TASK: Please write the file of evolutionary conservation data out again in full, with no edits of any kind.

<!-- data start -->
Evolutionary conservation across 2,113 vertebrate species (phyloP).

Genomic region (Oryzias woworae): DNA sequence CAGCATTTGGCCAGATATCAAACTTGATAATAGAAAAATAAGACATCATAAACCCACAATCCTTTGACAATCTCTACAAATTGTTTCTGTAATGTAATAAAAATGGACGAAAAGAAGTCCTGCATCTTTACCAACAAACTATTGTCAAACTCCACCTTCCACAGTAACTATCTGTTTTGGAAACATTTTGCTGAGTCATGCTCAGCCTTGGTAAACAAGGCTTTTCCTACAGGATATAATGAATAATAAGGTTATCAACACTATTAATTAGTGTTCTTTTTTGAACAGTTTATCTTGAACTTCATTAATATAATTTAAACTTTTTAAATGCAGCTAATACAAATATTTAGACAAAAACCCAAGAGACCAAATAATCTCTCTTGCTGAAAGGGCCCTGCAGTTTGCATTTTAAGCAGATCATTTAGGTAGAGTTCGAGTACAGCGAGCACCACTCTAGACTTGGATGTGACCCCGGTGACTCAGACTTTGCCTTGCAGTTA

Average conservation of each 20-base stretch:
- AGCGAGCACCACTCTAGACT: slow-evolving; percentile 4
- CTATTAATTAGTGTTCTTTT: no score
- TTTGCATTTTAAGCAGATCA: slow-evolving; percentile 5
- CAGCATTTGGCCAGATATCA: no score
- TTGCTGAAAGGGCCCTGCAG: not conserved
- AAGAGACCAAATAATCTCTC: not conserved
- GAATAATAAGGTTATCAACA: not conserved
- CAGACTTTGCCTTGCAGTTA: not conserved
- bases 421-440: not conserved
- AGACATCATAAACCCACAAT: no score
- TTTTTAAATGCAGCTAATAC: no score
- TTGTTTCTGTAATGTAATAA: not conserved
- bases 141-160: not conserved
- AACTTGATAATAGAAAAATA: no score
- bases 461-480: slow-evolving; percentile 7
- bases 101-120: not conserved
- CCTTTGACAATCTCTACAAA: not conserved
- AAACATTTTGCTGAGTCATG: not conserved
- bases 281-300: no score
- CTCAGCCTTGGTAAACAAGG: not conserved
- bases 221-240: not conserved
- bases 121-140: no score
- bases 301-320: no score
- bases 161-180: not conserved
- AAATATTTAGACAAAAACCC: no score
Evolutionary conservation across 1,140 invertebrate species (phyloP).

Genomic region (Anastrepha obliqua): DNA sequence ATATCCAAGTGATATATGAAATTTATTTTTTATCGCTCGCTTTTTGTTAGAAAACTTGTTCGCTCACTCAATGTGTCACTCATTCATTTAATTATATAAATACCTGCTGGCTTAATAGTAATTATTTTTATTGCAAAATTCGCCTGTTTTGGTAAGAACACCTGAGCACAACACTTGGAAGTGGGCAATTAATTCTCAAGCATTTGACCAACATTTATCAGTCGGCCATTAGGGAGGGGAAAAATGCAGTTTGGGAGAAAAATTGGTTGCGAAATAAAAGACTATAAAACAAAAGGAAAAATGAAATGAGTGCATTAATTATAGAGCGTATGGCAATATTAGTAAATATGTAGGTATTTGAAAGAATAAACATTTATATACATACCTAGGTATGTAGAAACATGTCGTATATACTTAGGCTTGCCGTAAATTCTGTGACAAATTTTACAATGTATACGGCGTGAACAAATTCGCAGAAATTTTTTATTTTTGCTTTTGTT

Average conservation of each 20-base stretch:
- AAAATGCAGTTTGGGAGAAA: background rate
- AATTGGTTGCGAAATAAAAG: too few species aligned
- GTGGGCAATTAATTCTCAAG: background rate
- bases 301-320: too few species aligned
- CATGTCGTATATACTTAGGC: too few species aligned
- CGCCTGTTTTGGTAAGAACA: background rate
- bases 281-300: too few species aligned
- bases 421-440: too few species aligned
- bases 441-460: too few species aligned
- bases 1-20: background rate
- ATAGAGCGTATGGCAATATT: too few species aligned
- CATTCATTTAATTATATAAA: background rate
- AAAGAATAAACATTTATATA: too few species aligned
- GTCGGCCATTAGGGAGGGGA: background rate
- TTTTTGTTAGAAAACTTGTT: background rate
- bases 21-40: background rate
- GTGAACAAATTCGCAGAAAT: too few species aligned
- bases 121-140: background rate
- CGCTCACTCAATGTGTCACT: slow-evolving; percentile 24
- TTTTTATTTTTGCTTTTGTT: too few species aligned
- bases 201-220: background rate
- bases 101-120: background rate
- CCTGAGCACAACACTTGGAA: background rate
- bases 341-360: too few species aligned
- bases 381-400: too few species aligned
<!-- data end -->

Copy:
Evolutionary conservation across 2,113 vertebrate species (phyloP).

Genomic region (Oryzias woworae): DNA sequence CAGCATTTGGCCAGATATCAAACTTGATAATAGAAAAATAAGACATCATAAACCCACAATCCTTTGACAATCTCTACAAATTGTTTCTGTAATGTAATAAAAATGGACGAAAAGAAGTCCTGCATCTTTACCAACAAACTATTGTCAAACTCCACCTTCCACAGTAACTATCTGTTTTGGAAACATTTTGCTGAGTCATGCTCAGCCTTGGTAAACAAGGCTTTTCCTACAGGATATAATGAATAATAAGGTTATCAACACTATTAATTAGTGTTCTTTTTTGAACAGTTTATCTTGAACTTCATTAATATAATTTAAACTTTTTAAATGCAGCTAATACAAATATTTAGACAAAAACCCAAGAGACCAAATAATCTCTCTTGCTGAAAGGGCCCTGCAGTTTGCATTTTAAGCAGATCATTTAGGTAGAGTTCGAGTACAGCGAGCACCACTCTAGACTTGGATGTGACCCCGGTGACTCAGACTTTGCCTTGCAGTTA

Average conservation of each 20-base stretch:
- AGCGAGCACCACTCTAGACT: slow-evolving; percentile 4
- CTATTAATTAGTGTTCTTTT: no score
- TTTGCATTTTAAGCAGATCA: slow-evolving; percentile 5
- CAGCATTTGGCCAGATATCA: no score
- TTGCTGAAAGGGCCCTGCAG: not conserved
- AAGAGACCAAATAATCTCTC: not conserved
- GAATAATAAGGTTATCAACA: not conserved
- CAGACTTTGCCTTGCAGTTA: not conserved
- bases 421-440: not conserved
- AGACATCATAAACCCACAAT: no score
- TTTTTAAATGCAGCTAATAC: no score
- TTGTTTCTGTAATGTAATAA: not conserved
- bases 141-160: not conserved
- AACTTGATAATAGAAAAATA: no score
- bases 461-480: slow-evolving; percentile 7
- bases 101-120: not conserved
- CCTTTGACAATCTCTACAAA: not conserved
- AAACATTTTGCTGAGTCATG: not conserved
- bases 281-300: no score
- CTCAGCCTTGGTAAACAAGG: not conserved
- bases 221-240: not conserved
- bases 121-140: no score
- bases 301-320: no score
- bases 161-180: not conserved
- AAATATTTAGACAAAAACCC: no score
Evolutionary conservation across 1,140 invertebrate species (phyloP).

Genomic region (Anastrepha obliqua): DNA sequence ATATCCAAGTGATATATGAAATTTATTTTTTATCGCTCGCTTTTTGTTAGAAAACTTGTTCGCTCACTCAATGTGTCACTCATTCATTTAATTATATAAATACCTGCTGGCTTAATAGTAATTATTTTTATTGCAAAATTCGCCTGTTTTGGTAAGAACACCTGAGCACAACACTTGGAAGTGGGCAATTAATTCTCAAGCATTTGACCAACATTTATCAGTCGGCCATTAGGGAGGGGAAAAATGCAGTTTGGGAGAAAAATTGGTTGCGAAATAAAAGACTATAAAACAAAAGGAAAAATGAAATGAGTGCATTAATTATAGAGCGTATGGCAATATTAGTAAATATGTAGGTATTTGAAAGAATAAACATTTATATACATACCTAGGTATGTAGAAACATGTCGTATATACTTAGGCTTGCCGTAAATTCTGTGACAAATTTTACAATGTATACGGCGTGAACAAATTCGCAGAAATTTTTTATTTTTGCTTTTGTT

Average conservation of each 20-base stretch:
- AAAATGCAGTTTGGGAGAAA: background rate
- AATTGGTTGCGAAATAAAAG: too few species aligned
- GTGGGCAATTAATTCTCAAG: background rate
- bases 301-320: too few species aligned
- CATGTCGTATATACTTAGGC: too few species aligned
- CGCCTGTTTTGGTAAGAACA: background rate
- bases 281-300: too few species aligned
- bases 421-440: too few species aligned
- bases 441-460: too few species aligned
- bases 1-20: background rate
- ATAGAGCGTATGGCAATATT: too few species aligned
- CATTCATTTAATTATATAAA: background rate
- AAAGAATAAACATTTATATA: too few species aligned
- GTCGGCCATTAGGGAGGGGA: background rate
- TTTTTGTTAGAAAACTTGTT: background rate
- bases 21-40: background rate
- GTGAACAAATTCGCAGAAAT: too few species aligned
- bases 121-140: background rate
- CGCTCACTCAATGTGTCACT: slow-evolving; percentile 24
- TTTTTATTTTTGCTTTTGTT: too few species aligned
- bases 201-220: background rate
- bases 101-120: background rate
- CCTGAGCACAACACTTGGAA: background rate
- bases 341-360: too few species aligned
- bases 381-400: too few species aligned